Didn’t count on the landlord? You’re guaranteed to get it right when it comes to tipping!

Candlelight, good wine, and the perfect dinner. The dessert was delicious, the last sip of vino is drunk. The bill, please!

What sounds like a standard procedure in a trusted restaurant can quickly end in a fiasco on vacation. Because although in this country the tip is given “on top” depending upon discretion and more or less belongs to the good clay/tone, this rule can be interpreted quite differently in different countries and regions.

To put it in a nutshell: Unlike in the U.S., for example, where service personnel is more or less dependent on tips, more “humane” working conditions prevail on this side of the Atlantic. Nevertheless, you can still show your appreciation for good service in “good old Europe.

If you are satisfied with the service on vacation and want to show your gratitude for exquisite service, we will tell you in this article how tipping is handled in our vacation destinations. So that your perfect dinner doesn’t involve any drama 😉


Land of mountains, land of rivers – the land of tipping, better not without. Anyone who dines and drinks here probably knows the – albeit unofficial – golden rule: 10 percent of the consumption amount should be added and handed over to the service staff when paying the bill.

If you are really satisfied with the service you have provided, the staff will be happy to receive not only compliments and thank-you notes, but also a “personal touch” in the form of a tip: While in some establishments it is customary to divide the collected tip by the number of employees, in other restaurants employees are allowed to keep their additional earnings completely. And if there is nothing to complain about, they are happy about a little extra.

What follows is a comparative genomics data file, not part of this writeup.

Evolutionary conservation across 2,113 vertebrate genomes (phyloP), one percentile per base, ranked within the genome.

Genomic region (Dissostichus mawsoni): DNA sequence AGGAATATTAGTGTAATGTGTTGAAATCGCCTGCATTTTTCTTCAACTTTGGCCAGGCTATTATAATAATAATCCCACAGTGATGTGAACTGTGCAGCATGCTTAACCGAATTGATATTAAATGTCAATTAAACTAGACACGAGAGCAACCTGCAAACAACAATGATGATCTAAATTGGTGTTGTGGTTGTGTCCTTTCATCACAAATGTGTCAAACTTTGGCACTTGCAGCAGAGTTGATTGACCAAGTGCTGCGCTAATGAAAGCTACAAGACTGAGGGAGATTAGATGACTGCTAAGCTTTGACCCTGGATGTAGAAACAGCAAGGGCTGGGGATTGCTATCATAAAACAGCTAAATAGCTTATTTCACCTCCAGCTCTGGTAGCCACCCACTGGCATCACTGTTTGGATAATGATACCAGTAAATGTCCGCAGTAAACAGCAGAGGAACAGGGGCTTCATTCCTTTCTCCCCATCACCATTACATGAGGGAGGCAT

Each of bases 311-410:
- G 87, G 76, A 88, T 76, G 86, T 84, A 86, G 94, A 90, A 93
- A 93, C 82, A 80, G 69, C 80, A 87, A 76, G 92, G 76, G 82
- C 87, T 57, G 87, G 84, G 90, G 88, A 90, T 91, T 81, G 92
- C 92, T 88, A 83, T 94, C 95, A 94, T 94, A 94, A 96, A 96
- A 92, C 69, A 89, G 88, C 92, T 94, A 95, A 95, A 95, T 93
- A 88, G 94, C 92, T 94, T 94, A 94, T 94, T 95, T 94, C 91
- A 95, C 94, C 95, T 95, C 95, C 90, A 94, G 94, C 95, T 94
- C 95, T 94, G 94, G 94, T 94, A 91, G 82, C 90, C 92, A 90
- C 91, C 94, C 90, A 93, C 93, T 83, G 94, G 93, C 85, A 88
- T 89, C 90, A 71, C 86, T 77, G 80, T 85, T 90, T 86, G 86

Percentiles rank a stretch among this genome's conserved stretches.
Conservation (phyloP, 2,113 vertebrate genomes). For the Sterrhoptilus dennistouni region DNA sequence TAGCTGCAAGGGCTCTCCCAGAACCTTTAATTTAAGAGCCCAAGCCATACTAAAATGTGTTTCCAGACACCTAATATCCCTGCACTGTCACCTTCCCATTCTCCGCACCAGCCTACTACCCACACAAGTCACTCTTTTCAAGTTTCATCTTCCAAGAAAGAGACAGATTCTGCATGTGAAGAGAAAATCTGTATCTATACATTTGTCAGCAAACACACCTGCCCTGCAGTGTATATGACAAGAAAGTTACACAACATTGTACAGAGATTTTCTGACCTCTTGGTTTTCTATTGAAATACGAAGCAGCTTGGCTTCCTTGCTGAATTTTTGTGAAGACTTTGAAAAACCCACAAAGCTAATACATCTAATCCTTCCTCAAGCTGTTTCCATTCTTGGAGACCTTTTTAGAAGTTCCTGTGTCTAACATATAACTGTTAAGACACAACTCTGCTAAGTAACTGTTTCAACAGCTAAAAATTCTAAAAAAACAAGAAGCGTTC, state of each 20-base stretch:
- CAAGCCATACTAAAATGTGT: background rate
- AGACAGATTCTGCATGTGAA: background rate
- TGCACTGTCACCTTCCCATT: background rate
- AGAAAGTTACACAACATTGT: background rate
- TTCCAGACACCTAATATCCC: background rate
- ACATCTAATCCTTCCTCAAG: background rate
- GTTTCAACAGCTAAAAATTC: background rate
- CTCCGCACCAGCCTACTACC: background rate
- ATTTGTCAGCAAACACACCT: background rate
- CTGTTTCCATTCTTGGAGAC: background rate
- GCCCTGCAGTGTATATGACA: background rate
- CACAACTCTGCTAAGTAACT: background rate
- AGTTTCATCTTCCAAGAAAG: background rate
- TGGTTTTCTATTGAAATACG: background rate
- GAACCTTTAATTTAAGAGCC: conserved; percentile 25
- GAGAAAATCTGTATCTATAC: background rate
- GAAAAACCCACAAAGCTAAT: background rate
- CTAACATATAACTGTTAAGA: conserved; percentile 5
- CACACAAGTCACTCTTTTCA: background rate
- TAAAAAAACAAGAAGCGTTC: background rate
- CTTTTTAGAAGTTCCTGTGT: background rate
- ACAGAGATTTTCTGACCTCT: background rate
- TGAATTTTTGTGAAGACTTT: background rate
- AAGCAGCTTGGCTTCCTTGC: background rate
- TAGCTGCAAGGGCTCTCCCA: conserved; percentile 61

Italy and Croatia

In the more southern neighbors Italy and Croatia the customs are partly somewhat different: In restaurants, it belongs to the standard procedure that guests pay extra for the ready place setting as well as bread at the table. This (usually small) amount is noted separately on the bill and at least comes close to a tip.

Who is not enough and who would like to express a large thanks, leaves up to two euro on the table. However, this must be done in cash in any case – when paying with a debit or credit card, only the “mandatory amount” is paid. For cab rides, rounding up is standard.

Czech Republic and Slovakia

In the Czech Republic, our neighbor to the north, and in Slovakia, the eastern part of Austria, tipping is the same as in Austria: You should reckon with 10 percent of the price to be paid for the respective service – but of course only if you are really satisfied with the service rendered.

If you are out and about and buy a caffeinated hot drink or a Baumkuchen, you will give the selling parties the greatest pleasure with a rounded-up amount.

But be sure to check if the bill already includes a service charge. If it does, you’re all the freer to give the service staff another bonus.


Tipping is also welcome in Serbia but is less common than in other countries. While the “magic” 10 per cent is considered a good guideline in other destinations, this measure is almost “too much of a good thing” in Serbia.

Serbs are less likely to see tips as a gratuity than as a reward – and 10 per cent means the highest level of satisfaction on the part of the guest.

If you stay in a range between 5 and 10 per cent, you will do little or nothing wrong.

In a world where you can be anything: be kind

As you can see, there are no fundamental differences between tipping at home and in our dream destinations. Therefore, always remember that behind every service you receive with a smile, there is a person who makes an effort and is happy to receive a thank you in whatever form!

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